Last Week in Security is a summary of the interesting cybersecurity news, techniques, tools and exploits from the past week. This post covers 2023-01-30 to 2023-02-06.
- Taking the next step: OSS-Fuzz in 2023. Increased bounties for integrating projects into OSS-Fuzz. Nice!
- Dutch Police Read Messages of Encrypted Messenger 'Exclu'. If you messenger is not open source and the server is not self-hosted, someone could be reading your messages. Yes, this includes Signal (what is actually running on the servers?).
- CVE-2023-0045. Speculative execution bugs are going to be with us for a while. "The current implementation of the prctl syscall for speculative control fails to protect the user against attackers executing before the mitigation. The seccomp mitigation also fails in this scenario."
- An important next step on our AI journey. Google's response to ChatGPT is... a blog post and no working product? Meanwhile, I'm out here having GPT-3 write my commit messages.
- Checksum mismatches on .tar.gz files. GitHub temporarily broke a lot of deployments after changing the default compression algorithm for releases. The change has been reverted, but showed how fragile the some software release ecosystems are and how reliant they are on a single third party.
Techniques and Write-ups
- Pre-Auth RCE in Aspera Faspex: Case Guide for Auditing Ruby on Rails. The first of two great posts from Assetnote this week.
- RCE in Avaya Aura Device Services. This is the second post. They're pwning your phone system too...
- 2023-02-05: Solving a VM-based CTF challenge without solving it properly. A neat solve of a hard challenge with using side channels to not "actually" solve it. Hey, a flag is a flag.
- Onenote Malware: Classification and Personal Notes. '.one' based droppers are on the rise. Grab yourself OneNoteAnalyzer, a C# based tool for analyzing malicious OneNote documents, and dig in.
- Rustproofing Linux (Part 1/4 Leaking Addresses). While Rust provides some very nice memory safety, it also has to exist in the real world, where programmers will use 'unsafe' blocks to interact with raw memory and hardware. This series aims to show what can go wrong with 'unsafe' rust. Rust is pretty awesome though, as it can regex search 45 million repos in seconds.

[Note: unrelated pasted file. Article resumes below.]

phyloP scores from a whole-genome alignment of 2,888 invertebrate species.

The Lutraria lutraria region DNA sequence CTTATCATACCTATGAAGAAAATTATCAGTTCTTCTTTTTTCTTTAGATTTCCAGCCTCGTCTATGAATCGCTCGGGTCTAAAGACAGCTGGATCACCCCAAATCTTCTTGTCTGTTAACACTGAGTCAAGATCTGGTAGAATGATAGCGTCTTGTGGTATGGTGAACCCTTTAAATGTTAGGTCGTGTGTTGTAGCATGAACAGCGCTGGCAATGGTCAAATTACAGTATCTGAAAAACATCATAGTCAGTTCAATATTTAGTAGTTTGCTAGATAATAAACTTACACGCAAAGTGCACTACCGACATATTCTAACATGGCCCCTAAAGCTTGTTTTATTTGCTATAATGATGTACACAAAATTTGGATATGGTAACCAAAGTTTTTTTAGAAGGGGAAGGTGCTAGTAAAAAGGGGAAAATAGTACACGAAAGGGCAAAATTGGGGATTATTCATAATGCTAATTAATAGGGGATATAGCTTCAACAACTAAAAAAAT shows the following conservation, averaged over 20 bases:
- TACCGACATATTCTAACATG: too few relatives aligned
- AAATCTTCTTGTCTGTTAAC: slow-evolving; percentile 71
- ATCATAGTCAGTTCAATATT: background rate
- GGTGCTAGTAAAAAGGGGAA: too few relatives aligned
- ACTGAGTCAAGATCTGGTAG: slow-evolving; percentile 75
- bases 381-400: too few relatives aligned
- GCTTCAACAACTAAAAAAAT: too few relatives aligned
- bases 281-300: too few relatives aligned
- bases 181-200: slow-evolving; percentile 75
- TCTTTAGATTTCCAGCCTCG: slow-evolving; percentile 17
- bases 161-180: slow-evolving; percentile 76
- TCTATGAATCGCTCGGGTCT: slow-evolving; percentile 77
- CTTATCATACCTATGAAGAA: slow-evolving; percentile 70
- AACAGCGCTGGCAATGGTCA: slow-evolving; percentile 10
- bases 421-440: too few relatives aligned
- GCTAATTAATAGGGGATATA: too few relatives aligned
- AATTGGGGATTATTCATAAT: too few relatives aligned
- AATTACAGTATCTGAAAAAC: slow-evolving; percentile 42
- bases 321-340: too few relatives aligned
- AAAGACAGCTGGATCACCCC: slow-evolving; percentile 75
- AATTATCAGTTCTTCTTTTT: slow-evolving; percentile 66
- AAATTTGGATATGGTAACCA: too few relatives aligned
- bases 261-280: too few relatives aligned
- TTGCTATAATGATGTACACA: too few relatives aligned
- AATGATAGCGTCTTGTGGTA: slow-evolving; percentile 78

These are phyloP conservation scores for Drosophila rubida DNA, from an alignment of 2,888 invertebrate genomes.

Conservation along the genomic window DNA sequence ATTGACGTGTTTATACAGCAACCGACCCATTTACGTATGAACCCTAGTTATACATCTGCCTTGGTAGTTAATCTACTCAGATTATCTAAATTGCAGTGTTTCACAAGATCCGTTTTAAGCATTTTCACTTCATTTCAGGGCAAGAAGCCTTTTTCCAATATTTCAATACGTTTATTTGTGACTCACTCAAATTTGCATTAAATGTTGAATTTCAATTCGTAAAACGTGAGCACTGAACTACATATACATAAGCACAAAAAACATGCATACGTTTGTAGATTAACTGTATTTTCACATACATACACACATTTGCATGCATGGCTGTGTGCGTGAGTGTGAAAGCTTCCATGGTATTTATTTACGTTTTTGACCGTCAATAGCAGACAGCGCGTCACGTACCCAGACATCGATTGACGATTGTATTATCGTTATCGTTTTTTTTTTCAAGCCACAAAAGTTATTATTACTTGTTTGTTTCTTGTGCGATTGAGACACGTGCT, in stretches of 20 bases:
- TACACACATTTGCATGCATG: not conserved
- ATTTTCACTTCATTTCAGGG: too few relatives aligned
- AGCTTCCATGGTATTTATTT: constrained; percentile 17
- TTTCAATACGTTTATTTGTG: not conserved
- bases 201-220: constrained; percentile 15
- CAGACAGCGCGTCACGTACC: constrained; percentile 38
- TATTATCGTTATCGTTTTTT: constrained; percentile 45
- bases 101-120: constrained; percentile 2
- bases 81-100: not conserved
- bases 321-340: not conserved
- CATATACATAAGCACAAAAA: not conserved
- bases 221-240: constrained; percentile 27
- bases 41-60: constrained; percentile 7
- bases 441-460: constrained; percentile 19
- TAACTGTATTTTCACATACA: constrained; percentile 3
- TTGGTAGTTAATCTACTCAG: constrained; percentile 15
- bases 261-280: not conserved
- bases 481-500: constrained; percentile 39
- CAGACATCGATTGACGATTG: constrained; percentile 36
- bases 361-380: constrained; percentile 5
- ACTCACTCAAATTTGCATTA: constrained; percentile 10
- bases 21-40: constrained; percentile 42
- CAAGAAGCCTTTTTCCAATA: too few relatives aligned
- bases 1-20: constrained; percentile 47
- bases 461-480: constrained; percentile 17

- Hacking into Toyota's global supplier management network. I like these "real world" hacks that don't stop at "oh I can get access," but build on that to show how bad the combination of flaws can be. Bravo. The $0 bounty is rough.
Tools and Exploits
- Spoofy: An Email Domain Spoofing Tool. This is the new gold standard of "can I spoof this domain?" tools.
- GoAnywhere MFT - A Forgotten Bug. Some serious Java web app code review leads to - you guessed it - hard coded keys and a deserialization vulnerability.
- sh1mmer chromebook jailbreak. This is a cool "jailbreak" for Chromebooks that uses a modified Google signed RMA shim to boot into an environment that allows unenrolling Chromebooks from their parent organization.
- PipeViewer - A tool that shows detailed information about named pipes in Windows. For why, read Breaking Docker Named Pipes SYSTEMatically: Docker Desktop Privilege Escalation - Part 1.
- RasmanPotato - Abuse Impersonate Privilege from Service to SYSTEM like other potatoes do.
- BypassAV This map lists the essential techniques to bypass anti-virus and EDR.
- AMSI-patches-learned-till-now - all of the AMSI patches that I learned till now.
- AMSI_patch - Patching AmsiOpenSession by forcing an error branching.
- Bloodhound python from @_dirkjan is now integrated to CrackMapExec as a core feature.
- Ghostwriter. Automate those reports!
- ReverseSocks5 - Single executable reverse socks5 proxy written in Golang.
- certsync - Dump NTDS with golden certificates and UnPAC the hash.
- D1rkLrd - Shellcode Loader with Indirect Dynamic syscall Implementation , shellcode in MAC format, API resolving from PEB, Syscall calll and syscall instruction address resolving at run time.
New to Me and Miscellaneous
This section is for news, techniques, write-ups, tools, and off-topic items that weren't released last week but are new to me. Perhaps you missed them too!
- FirmAE - Towards Large-Scale Emulation of IoT Firmware for Dynamic Analysis.
- wa-tunnel -Tunneling Internet traffic over Whatsapp.
- RToolZ - A Stealthy Lsass Dumper - can abuse ProcExp152.sys driver to dump PPL Lsass, no dbghelp.lib calls.
Techniques, tools, and exploits linked in this post are not reviewed for quality or safety. Do your own research and testing. This post is cross-posted on SIXGEN's blog.